The important number for the university’s financial stability is actually net tuition revenue: undergraduate tuition minus financial aid. In other words, how much money does Cornell get from tuition after it pays out financial aid. If net tuition revenue is not growing as fast as costs, the university will eventually have to make some cuts to spending or find ways to increase revenue.
Votes matter. A small number of eligible voter graduate students could determine the margin between “yes” and “no” votes and thus determine whether all graduate students in the defined bargaining unit will be represented by a union.
As we move toward our union recognition election next week we would like to tell you why we — 5 active members of CGSU — are proudly voting “yes.” The reason is simply this: CGSU creates a structure to uphold the values most central to our University’s mission for ourselves and future graduate workers. Fairness, respect and democracy. Fairness: Our Grad Union creates structures which will enable us to leverage our collective power to bargain for fair work and labor conditions protected by a legally binding contract. We’re not making unreasonable requests, we’re aiming to negotiate for basic labor protections and commonsense reforms which will enable us to do our jobs better. For instance, basic Cornell health insurance for a spouse and two children costs approximately $8000 annually — well out of reach given the majority of our salaries are less than $30,000 per year.
Furthermore, we must look at racism not as a series of interpersonal violations, but a structural system of disadvantage that is founded on political and economic exploitation fully understood only through the lens of history.
As the members of the Graduate and Professional Student Assembly Executive Committee and the Graduate and Professional Student-Elected Trustee, we have heard from several eligible voters who are no longer comfortable voting in the upcoming election for myriad reasons. We are writing this column in the hopes of convincing those individuals to consider participating.
Yet Cornell waited until the last minute before issuing a shutdown, at the risk of the safety of its students, faculty and staff. While some professors used their discretion to cancel morning classes, the university administration deferred their decision until late morning despite adverse weather conditions that had not only been forecasted, but were distinctly visible.
A union does not limit STEM stipends, but protects them. A union will not negatively impact students who receive the best stipends. Instead, it protects and guarantees increases to the highest stipends, and also increases the minimum. Currently graduate students have no say in minimum stipends and no guarantee that individual stipends will increase from year to year. Summer appointment letters decreased by up to $780 in engineering departments in 2016 compared with 2015. It is unclear how widespread this cut was within the school of engineering since the administration does not inform us of pay cuts, who they affect, or why they occurred.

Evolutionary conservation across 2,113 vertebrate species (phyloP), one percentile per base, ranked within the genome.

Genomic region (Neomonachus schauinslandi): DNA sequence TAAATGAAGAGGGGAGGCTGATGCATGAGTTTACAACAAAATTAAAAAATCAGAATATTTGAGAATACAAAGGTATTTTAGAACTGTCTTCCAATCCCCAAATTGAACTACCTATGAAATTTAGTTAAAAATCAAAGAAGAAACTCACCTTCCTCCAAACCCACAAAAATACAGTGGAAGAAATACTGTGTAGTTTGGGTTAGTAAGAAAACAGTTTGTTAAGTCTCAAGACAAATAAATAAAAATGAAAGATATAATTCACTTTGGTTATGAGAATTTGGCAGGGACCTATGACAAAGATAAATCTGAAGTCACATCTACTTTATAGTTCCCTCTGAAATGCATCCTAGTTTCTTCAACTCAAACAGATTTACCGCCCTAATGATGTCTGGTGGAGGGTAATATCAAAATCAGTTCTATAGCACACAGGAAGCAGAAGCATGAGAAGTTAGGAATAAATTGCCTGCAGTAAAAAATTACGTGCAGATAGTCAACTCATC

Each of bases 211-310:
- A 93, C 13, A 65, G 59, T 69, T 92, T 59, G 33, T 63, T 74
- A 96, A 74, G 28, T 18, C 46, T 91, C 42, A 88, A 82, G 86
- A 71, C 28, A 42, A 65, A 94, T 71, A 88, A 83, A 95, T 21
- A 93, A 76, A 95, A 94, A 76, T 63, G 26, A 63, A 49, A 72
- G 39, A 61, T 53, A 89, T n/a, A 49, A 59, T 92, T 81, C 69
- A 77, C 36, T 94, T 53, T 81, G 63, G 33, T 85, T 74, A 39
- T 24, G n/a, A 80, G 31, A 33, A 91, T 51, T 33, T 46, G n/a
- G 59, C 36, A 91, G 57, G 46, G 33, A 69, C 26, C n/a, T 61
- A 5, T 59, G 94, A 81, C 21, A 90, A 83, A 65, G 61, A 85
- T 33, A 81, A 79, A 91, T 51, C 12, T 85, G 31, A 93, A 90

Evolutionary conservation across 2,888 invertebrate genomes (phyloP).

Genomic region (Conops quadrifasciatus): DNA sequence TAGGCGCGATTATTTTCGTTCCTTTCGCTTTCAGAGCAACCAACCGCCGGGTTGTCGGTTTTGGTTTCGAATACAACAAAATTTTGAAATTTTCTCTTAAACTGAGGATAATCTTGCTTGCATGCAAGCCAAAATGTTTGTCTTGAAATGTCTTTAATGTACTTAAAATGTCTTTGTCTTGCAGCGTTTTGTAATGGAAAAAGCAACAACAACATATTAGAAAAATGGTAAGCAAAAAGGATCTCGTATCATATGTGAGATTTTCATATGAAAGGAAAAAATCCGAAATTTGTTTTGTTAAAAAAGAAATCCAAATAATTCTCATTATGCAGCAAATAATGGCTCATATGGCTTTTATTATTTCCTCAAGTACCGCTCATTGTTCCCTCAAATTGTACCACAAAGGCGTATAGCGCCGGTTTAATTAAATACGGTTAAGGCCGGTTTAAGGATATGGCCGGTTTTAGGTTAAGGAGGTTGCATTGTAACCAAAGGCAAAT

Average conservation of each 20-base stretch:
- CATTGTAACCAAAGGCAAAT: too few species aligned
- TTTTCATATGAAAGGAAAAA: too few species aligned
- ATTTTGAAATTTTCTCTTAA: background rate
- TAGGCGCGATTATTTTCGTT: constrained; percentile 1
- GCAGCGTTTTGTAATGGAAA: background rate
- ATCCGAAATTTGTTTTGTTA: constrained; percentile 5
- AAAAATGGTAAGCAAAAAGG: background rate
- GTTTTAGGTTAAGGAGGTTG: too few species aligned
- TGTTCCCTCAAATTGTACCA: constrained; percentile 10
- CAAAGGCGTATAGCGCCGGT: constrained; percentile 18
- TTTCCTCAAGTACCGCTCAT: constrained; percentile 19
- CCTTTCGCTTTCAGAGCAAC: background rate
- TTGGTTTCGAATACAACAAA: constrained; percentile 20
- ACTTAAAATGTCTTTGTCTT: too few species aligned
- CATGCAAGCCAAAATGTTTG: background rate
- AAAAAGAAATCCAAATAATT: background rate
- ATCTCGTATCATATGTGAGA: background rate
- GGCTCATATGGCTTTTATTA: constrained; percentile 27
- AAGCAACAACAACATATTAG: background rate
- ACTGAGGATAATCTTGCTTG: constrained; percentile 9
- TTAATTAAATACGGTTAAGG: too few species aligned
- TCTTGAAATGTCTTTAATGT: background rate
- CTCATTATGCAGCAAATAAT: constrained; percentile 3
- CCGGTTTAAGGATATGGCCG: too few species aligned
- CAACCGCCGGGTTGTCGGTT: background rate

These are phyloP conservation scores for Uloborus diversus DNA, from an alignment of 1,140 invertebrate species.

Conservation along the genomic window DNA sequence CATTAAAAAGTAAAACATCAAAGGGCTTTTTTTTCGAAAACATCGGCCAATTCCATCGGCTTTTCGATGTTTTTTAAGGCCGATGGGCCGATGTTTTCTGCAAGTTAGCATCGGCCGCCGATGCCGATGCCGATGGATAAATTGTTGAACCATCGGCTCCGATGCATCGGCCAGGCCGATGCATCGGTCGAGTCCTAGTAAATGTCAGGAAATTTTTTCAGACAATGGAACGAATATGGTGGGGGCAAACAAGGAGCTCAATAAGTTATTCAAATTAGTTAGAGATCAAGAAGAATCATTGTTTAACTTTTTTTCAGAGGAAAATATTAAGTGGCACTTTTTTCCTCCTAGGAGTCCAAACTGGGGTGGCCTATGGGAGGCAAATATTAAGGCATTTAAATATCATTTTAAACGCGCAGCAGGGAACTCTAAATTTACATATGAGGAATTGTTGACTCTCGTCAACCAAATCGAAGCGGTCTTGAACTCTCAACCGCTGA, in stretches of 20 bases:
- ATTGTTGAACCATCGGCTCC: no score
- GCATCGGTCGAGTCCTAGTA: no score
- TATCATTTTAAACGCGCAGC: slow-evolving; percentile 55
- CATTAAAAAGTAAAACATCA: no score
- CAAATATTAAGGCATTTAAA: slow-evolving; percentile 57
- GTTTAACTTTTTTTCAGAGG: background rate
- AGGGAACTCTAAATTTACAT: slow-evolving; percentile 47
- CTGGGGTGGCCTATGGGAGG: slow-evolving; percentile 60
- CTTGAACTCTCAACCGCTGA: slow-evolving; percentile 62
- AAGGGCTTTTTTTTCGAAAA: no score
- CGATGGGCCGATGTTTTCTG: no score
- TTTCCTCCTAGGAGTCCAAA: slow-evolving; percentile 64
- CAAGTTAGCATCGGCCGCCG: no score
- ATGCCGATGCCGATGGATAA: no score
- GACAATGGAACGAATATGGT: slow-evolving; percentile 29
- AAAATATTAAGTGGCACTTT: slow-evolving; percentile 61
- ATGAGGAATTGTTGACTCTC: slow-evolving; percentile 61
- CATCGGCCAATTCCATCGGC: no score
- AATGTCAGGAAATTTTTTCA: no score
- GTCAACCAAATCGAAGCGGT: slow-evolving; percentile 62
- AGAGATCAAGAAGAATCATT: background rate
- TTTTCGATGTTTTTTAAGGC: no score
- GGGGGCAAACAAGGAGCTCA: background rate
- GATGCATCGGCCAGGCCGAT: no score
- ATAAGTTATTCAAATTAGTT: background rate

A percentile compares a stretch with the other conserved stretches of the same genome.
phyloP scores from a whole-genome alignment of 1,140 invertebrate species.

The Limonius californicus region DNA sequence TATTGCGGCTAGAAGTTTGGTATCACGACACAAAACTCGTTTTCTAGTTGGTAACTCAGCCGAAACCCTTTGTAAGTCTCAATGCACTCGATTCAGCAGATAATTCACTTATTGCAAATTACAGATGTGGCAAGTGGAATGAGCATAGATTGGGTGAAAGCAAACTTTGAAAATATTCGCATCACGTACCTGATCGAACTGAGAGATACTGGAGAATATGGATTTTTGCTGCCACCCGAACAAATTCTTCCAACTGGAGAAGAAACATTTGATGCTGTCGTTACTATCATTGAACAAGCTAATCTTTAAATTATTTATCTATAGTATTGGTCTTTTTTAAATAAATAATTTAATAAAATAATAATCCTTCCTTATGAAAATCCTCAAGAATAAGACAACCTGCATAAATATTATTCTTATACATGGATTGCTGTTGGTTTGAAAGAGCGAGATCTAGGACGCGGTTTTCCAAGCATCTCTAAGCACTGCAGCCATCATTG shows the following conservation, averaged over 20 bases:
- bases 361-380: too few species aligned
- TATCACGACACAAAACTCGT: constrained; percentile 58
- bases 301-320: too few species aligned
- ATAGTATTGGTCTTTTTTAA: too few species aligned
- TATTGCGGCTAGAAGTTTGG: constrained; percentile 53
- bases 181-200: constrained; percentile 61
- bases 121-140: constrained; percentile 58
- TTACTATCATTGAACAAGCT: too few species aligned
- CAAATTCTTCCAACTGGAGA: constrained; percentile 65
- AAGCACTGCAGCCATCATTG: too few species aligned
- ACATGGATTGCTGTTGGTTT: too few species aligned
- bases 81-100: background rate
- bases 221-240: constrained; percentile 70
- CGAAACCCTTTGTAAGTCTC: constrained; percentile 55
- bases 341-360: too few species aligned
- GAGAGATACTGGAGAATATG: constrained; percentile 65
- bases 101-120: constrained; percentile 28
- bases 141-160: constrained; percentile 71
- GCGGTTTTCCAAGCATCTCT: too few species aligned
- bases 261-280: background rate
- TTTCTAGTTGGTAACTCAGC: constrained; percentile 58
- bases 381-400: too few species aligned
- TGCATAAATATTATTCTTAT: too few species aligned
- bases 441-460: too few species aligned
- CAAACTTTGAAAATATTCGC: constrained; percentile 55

The administration espouses the view that the unionization debate should be a free and open exchange of ideas, but uses its powerful platform to undercut the debate, and grads’ expectations that they can make their decisions free of institutional interference.
Achieving this goal will require the addition of new housing and dining facilities on North Campus, as well as the ongoing renovation of existing residential buildings. An additional component of the plan involves working with city officials to identify ways to improve off-campus housing for students living in Collegetown. By making this investment, we hope to create better student housing options, decrease first-year stress, and enhance the living-learning experience.
On March 13, Irvin McCullough of the Cornell Republicans authored a well-reasoned letter advocating for the repeal of Dodd-Frank Conflict Minerals Rule and challenging the student-led campaign urging Cornell to make conflict mineral-free purchasing decisions. His myriad assertions deserve responses. Contrary to McCullough’s claim that conflict-free initiatives have increased militia-led violence, evidence-based assessments attest to their achievement of the opposite outcome. According to reports from the Belgian research group IPIS, the implementation of Dodd-Frank’s conflict mineral regulations has coincided with most paramilitary-controlled mines becoming entirely conflict-free. A cluster of 41 civil society groups in North Kivu recently joined a total of 101 Congo-based human in unequivocally condemning the possible suspension of federally mandated conflict mineral audits, saying that the eastern Congo has U.S. government mandates to thank for increased security in the region.